Wisconsin DNR Invites Comments for Fish Passage Strategic Analysis
On November 10, 2015, the Wisconsin Department of Natural Resources (WDNR) issued a scoping document for a strategic analysis for fish passage at dams throughout the state. The strategic analysis is intended to gather and assess the most current scientific, natural resource, and socio-economic data regarding fish passage to enable WDNR to develop a systematic approach to evaluate fish passage at dams in Wisconsin. The scoping document identifies over 20 topics proposed for discussion in the strategic analysis. WDNR also issued a press release inviting interested stakeholders, including agencies, tribes, non-governmental organizations, and dam owners and operators to provide comments by January 29, 2016, to assist its effort. Following the public comment period, WDNR will issue a draft strategic analysis for public review and comment.
FERC to Assess Federal Land Use Charges for Minor Projects
By letters issued to licensees in December 2015, FERC announced that beginning in FY 2016 (October 1, 2015, to September 30, 2016) it will assess annual charges for the use of federal lands by licensees of minor projects (i.e., projects with an authorized installed capacity of 1.5 megawatts (MW) or less). The assessments will be made using the same method used to assess federal land use charges for major projects (greater than 1.5 MW). The federal land use charges bills will be issued in late January through mid-February 2016. Federal land charges bills are required to be paid within 45 days. Although FERC’s regulations exempt licensees of minor projects from administrative annual charges, the regulations do not provide a similar exemption from federal land use charges. Nonetheless, the assessment of federal land use charges against minor projects appears to be a departure from decades of consistent practice in which FERC only assessed such fees for major projects.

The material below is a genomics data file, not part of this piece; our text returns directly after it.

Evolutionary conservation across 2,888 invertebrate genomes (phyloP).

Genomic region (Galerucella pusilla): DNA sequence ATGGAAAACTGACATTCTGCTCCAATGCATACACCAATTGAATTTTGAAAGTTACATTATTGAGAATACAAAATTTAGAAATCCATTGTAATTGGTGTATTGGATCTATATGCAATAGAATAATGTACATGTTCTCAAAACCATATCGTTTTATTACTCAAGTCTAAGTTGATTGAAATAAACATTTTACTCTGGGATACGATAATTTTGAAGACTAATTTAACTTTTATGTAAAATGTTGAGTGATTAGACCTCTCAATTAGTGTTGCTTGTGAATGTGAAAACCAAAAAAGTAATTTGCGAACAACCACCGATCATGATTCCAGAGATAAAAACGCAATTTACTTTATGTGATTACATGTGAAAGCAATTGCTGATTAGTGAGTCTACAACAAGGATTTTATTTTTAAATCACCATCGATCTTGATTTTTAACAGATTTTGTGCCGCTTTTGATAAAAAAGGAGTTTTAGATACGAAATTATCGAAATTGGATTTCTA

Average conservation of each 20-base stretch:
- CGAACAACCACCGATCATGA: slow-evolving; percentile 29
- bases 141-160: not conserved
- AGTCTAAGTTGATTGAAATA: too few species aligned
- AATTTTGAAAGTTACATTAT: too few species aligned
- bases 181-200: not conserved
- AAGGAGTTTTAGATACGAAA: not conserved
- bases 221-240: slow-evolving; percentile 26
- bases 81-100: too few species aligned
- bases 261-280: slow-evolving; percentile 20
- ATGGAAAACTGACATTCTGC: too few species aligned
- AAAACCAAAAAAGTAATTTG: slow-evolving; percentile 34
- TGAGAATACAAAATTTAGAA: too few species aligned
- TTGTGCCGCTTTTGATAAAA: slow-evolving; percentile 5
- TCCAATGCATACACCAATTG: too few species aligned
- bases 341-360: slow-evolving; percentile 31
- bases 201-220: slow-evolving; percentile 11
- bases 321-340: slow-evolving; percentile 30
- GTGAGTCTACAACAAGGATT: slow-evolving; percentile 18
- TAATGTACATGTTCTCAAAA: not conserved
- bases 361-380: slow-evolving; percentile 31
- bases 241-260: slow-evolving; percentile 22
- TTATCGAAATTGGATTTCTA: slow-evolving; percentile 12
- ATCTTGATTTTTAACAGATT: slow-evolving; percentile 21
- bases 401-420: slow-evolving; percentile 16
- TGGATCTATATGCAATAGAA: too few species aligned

Obama Signs Omnibus Bill with Permitting Provisions and Tax Extensions for Energy Projects
On December 4, 2015, President Obama signed into law, as part of the omnibus package, the Federal Permitting Improvement Act (Act), which streamlines the federal permitting process for major new infrastructure projects of $200 million or greater, including energy projects. The Act establishes a Federal Permitting Improvement Steering Council (Council) to track, coordinate and streamline permitting of covered projects, and to develop performance standards for permitting various categories of projects. Each affected federal agency, including FERC, must appoint a high ranking official to the Council and designate a chief environmental review and permitting officer (CERPO) to advise and assist the agency council member. The Council’s tasks include setting up an online database or “Permitting Dashboard” to track covered projects, which will enable the public to track the status of review and authorizations. The Act requires agencies to coordinate their environmental reviews through enhanced communication, transparency, and progress reporting, as well as an annual report by the Council to Congress on its progress in implementing the Act. A project proponent can initiate the process by providing notice to the lead agency that it believes it qualifies as a covered project. The Act does not amend any of the substantive laws that provide the basis for requirements for permits and authorizations, such as the National Environmental Policy Act, the Endangered Species Act, and the Clean Air Act. For more information on these federal permitting provisions, see Van Ness Feldman’s Alert titled, “Congress Establishes Federal Permitting Reforms for Major Infrastructure Projects.”
The omnibus package also included the “Protecting Americans from Tax Hikes Act of 2015,” which extends both the production tax credit (PTC) and investment tax credit (ITC) for qualified hydropower. The law extends both credits, which had expired at the end of 2014, retroactively for 2015 through 2016. Hydropower received the same treatment as other renewable energy technologies with the exception of wind and solar, which received five year extensions for both the PTC and ITC, with phase-downs over those years.